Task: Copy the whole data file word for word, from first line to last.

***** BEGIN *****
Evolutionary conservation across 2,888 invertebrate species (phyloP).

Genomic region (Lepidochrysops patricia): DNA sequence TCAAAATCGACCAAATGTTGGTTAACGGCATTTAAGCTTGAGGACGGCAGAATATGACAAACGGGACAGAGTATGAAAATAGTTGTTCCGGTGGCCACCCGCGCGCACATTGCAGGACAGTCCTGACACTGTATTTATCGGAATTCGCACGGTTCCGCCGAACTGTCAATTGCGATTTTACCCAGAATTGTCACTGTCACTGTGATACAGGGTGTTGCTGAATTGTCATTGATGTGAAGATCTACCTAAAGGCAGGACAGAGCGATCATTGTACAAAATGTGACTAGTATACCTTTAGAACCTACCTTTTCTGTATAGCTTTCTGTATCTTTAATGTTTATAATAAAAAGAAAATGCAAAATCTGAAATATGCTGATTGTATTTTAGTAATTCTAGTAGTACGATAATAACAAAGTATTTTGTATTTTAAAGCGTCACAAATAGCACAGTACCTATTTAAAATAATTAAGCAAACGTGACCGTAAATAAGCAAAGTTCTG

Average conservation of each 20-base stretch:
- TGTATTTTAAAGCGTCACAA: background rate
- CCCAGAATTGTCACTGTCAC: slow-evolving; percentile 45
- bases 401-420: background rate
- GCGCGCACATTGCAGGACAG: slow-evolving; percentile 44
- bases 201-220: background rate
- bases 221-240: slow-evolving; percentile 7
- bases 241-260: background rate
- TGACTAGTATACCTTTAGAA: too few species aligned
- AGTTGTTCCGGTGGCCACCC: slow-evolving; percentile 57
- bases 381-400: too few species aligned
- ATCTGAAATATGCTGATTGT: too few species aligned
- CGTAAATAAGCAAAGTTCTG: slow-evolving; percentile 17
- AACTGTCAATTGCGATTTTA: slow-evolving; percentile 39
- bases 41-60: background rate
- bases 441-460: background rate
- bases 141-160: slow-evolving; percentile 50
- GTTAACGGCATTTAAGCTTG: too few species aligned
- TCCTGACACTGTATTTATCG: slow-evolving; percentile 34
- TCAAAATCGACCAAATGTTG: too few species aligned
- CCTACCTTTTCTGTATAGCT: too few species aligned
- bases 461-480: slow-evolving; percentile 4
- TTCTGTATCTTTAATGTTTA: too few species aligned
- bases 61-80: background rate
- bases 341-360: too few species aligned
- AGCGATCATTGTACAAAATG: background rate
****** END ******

Evolutionary conservation across 2,888 invertebrate species (phyloP).

Genomic region (Lepidochrysops patricia): DNA sequence TCAAAATCGACCAAATGTTGGTTAACGGCATTTAAGCTTGAGGACGGCAGAATATGACAAACGGGACAGAGTATGAAAATAGTTGTTCCGGTGGCCACCCGCGCGCACATTGCAGGACAGTCCTGACACTGTATTTATCGGAATTCGCACGGTTCCGCCGAACTGTCAATTGCGATTTTACCCAGAATTGTCACTGTCACTGTGATACAGGGTGTTGCTGAATTGTCATTGATGTGAAGATCTACCTAAAGGCAGGACAGAGCGATCATTGTACAAAATGTGACTAGTATACCTTTAGAACCTACCTTTTCTGTATAGCTTTCTGTATCTTTAATGTTTATAATAAAAAGAAAATGCAAAATCTGAAATATGCTGATTGTATTTTAGTAATTCTAGTAGTACGATAATAACAAAGTATTTTGTATTTTAAAGCGTCACAAATAGCACAGTACCTATTTAAAATAATTAAGCAAACGTGACCGTAAATAAGCAAAGTTCTG

Average conservation of each 20-base stretch:
- TGTATTTTAAAGCGTCACAA: background rate
- CCCAGAATTGTCACTGTCAC: slow-evolving; percentile 45
- bases 401-420: background rate
- GCGCGCACATTGCAGGACAG: slow-evolving; percentile 44
- bases 201-220: background rate
- bases 221-240: slow-evolving; percentile 7
- bases 241-260: background rate
- TGACTAGTATACCTTTAGAA: too few species aligned
- AGTTGTTCCGGTGGCCACCC: slow-evolving; percentile 57
- bases 381-400: too few species aligned
- ATCTGAAATATGCTGATTGT: too few species aligned
- CGTAAATAAGCAAAGTTCTG: slow-evolving; percentile 17
- AACTGTCAATTGCGATTTTA: slow-evolving; percentile 39
- bases 41-60: background rate
- bases 441-460: background rate
- bases 141-160: slow-evolving; percentile 50
- GTTAACGGCATTTAAGCTTG: too few species aligned
- TCCTGACACTGTATTTATCG: slow-evolving; percentile 34
- TCAAAATCGACCAAATGTTG: too few species aligned
- CCTACCTTTTCTGTATAGCT: too few species aligned
- bases 461-480: slow-evolving; percentile 4
- TTCTGTATCTTTAATGTTTA: too few species aligned
- bases 61-80: background rate
- bases 341-360: too few species aligned
- AGCGATCATTGTACAAAATG: background rate